Discussion

Chronic psychological stress has long been recognized as a risk factor to stimulate the development of many types of cancer including OC, behind which stress hormones, particularly catecholamines and corticosterones, are revealed to play major roles by promoting an immune-suppressive microenvironment that supports the cancer cell survival, metastasis and drug resistance. Here, we reveal a novel direct mechanism linking the chronic stress through the serotonergic neurotransmitter to OC cells by HTR1E, an ovary-specific serotonin receptor subtype outside the brain. We found that in OC cells, HTR1E-mediated downstream signaling of serotonin strongly inhibits the activation of SRC, which is a central mediator of many oncogenic signaling from tyrosine kinase receptors such as ERBB2 (also known as HER2), eventually resulting in the dramatically attenuated MEK-ERK, PI3K-AKT, and FAK pathways and inhibited cell proliferation and EMT process, a key mechanism for the peritoneal dissemination of OC cells. Besides its canonical roles as a neurotransmitter in the nervous system, serotonin is also a key factor for egg maturation in mammalian ovaries [12]. Given the existence of several subtypes of serotonin receptors in the ovarian cells, such as HTR2A, HTR2B, and HTR7 (Figure S1B), that may couple to PI3K-AKT, RAS-MEK-ERK signaling pathways to promote cell survivor, proliferation and migration [44], HTR1E-meidated inhibitory effects on these pathways may play a key role in preventing the malignant transformation of ovarian cells in the presence of local serotonin in the ovary. Chronic stress-promoted growth of OC xenografts at the primary sites, where there is relatively high level of HTR1E (Figures 1E-1I), can be inhibited by the injection of extrinsic serotonin, more strongly by specific HTR1E agonist (Figures 7B-7C), supporting that HTR1E mediates a major tumor-suppressive role downstream of serotonin against other serotonin receptor subtypes to protect ovarian cells. However, either the extrinsic serotonin or the specific HTR1E agonist is not able to reduce the stress-promoted formation of peritoneal metastatic nodules and malignant ascites to the level comparable to that in mice without stress stimulation (Figures 7B-7D), possibly due to the dramatically reduced HTR1E expression (Figures 1E-1I, Figures 1F-1G). These results suggest that the blockage of HTR1E-mediated tumor-suppressive signaling is a prerequisite for OC metastasis. And reactivation of HTR1E-mediated signaling by its specific agonist may achieve better tumor-suppressive effects than serotonin given the existence of other tumor-promoting serotonin receptor subtypes. For metastasized OC cells, due to the low HTR1E levels, targeting its major downstream signaling mediator SRC could be a promising strategy to for the therapy of OC at advanced stages. Taken together, our results suggest the combination usage of HTR1E specific agonist and SRC inhibitors to be an efficient way to inhibit the growth of OC primary tumor and its peritoneal dissemination.

 Figure 6 

Decreased serotonin in the peripheral blood serum and ovary of mice in CUMS model. (A) Schematic of the CUMS model. (B-C) Sucrose consumption ratio in the sucrose preference test (B) and body weights (C) (n = 6 in Normal group, n = 18 in Stress group, shown as means ± SEM; *P < 0.05, ***P < 0.001, by unpaired, two-tailed student's t-test). (D) Serum serotonin levels measured by ELISA (n = 6 in Normal group, n = 18 in Stress group, shown as means ± SEM; ***P < 0.001, by unpaired, two-tailed student's t-test). (E) Ovary serotonin levels measured by IHC staining in mice with or without stress stimulation for 21 days. (F) Zoning diagram of open-field test (left) and representative locomotion tracks (green lines) of mice in the normal group and mice under stress (right). (G) The locomotion distance, residence time and the number across center area are compared between mice in the normal group and stress group (shown as means ± SEM; ***P < 0.001, by unpaired, two-tailed student's t-test). (H) Zoning diagram of elevated high-plus maze test (left) and representative locomotion heat map of mice in normal group and stress group (right). (I) The time spent in the open arm area and the number across the center area are compared (shown as means ± SEM; ***P < 0.001, by unpaired, two-tailed student's t-test). (J) H&E and Nissl staining of neuron cells in amygdala of mice in normal and stress groups (left). The quantification of relative densities of neuron cells in amygdala of mice (shown as means ± SEM; *P < 0.05, by unpaired, two-tailed student's t-test). (K) Golgi staining of nerve synapse in amygdala of mice in normal and stress groups.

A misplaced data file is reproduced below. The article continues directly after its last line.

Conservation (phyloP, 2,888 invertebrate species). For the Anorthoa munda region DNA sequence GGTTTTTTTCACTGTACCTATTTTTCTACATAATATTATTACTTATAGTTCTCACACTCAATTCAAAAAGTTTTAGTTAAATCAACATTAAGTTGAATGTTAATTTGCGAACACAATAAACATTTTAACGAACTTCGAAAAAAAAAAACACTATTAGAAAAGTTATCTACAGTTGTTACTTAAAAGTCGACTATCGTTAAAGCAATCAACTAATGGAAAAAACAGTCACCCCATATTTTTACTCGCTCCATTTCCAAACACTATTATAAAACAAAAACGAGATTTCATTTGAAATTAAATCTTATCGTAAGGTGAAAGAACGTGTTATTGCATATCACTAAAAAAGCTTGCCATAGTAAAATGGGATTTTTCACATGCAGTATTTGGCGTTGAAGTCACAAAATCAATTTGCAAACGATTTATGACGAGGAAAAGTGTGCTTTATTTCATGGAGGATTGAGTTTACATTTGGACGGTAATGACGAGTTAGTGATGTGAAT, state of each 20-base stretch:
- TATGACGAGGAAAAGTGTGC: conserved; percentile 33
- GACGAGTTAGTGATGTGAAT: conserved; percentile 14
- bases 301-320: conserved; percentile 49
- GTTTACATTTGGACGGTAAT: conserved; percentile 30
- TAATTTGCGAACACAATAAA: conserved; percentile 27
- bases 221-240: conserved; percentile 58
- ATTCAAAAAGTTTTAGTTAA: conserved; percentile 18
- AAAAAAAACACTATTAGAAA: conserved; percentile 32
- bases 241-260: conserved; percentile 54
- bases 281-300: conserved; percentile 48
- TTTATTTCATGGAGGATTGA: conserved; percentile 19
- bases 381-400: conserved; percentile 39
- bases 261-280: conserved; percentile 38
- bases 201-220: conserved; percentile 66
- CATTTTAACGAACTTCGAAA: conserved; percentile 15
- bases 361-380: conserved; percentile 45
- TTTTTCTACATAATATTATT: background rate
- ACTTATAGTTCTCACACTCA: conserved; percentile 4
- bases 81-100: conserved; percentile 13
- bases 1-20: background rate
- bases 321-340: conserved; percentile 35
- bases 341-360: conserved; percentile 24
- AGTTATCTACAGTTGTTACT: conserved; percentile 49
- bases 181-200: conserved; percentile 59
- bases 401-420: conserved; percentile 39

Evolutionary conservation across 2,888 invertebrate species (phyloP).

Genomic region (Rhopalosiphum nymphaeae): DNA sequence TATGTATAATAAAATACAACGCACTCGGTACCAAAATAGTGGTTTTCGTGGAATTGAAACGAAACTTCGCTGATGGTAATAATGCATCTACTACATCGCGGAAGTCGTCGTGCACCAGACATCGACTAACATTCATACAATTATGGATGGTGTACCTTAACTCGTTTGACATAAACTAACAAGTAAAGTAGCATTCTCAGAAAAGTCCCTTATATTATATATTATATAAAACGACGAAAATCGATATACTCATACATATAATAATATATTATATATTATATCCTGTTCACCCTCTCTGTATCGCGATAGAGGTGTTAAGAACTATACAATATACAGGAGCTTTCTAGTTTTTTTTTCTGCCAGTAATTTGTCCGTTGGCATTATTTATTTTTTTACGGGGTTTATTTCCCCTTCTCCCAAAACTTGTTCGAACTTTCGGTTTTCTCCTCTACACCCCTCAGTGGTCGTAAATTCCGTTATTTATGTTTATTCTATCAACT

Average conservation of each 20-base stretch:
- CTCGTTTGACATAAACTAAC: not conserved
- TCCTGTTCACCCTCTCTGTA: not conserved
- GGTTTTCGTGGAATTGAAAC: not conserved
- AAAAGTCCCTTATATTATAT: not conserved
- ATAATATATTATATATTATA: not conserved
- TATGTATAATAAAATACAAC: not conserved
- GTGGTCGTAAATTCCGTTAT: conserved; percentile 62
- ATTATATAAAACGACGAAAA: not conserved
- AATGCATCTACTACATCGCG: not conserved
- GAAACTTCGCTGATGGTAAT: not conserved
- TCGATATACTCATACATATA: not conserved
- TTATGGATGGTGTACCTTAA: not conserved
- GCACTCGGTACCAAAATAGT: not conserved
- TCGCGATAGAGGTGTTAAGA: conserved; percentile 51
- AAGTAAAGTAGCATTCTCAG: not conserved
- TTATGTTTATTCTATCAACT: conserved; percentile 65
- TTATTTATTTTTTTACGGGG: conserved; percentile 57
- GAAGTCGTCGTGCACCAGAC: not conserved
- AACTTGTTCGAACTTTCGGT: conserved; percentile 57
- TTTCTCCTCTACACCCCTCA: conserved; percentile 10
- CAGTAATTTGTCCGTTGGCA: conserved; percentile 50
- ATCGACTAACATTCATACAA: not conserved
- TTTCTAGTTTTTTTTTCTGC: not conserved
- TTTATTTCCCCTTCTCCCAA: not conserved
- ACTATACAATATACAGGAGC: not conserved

Theranostics Image (Click on the image to enlarge.)
 Figure 7 

Activation of Serotonin/HTR1E signaling reduces chronic stress-induced OC progression in mice. (A) Schematic of the experiments (n = 6 in Normal group, n = 18 in Stress group). (B) Images of OC xenografts at the primary sites dissected from SK-OV-3 orthotopic murine model of OC with indicated treatments (left) and the tumor weights (right; n = 6 in each group; shown as means ± SEM; P < 0.05, ***P < 0.001, ns not significant, by unpaired, two-tailed student's t-test). (C) Representative images of the abdominal parts of mice with OC xenografts under indicated treatments (left) and the quantification of the ascites volumes (right; n = 6 in each group; shown as means ± SEM; *P < 0.05, **P < 0.01, ns not significant, by unpaired, two-tailed student's t-test). (D) Images of the metastatic nodules on the intestines of mice with OC xenografts under indicated treatments (left) and the quantification (right; n = 6 in each group; shown as means ± SEM; *P < 0.05, ***P < 0.001, ns not significant, by unpaired, two-tailed student's t-test). (E) Serum serotonin levels measured by IHC staining (top panel) in OC mice with or without stress stimulation and the quantification (bottom panel) by H score method (n = 6, ***P < 0.001, by unpaired, two-tailed student's t-test). (F) qRT-PCR and western blot showing the HTR1E mRNA and protein levels of tumor tissues in the orthotopic murine model of OC (means ± SEM from three independent experiments, ns not significant, two-tailed student's t-test). (G) Schematics summarizing the HTR1E-mediated signaling of serotonin in preventing the progression of OC.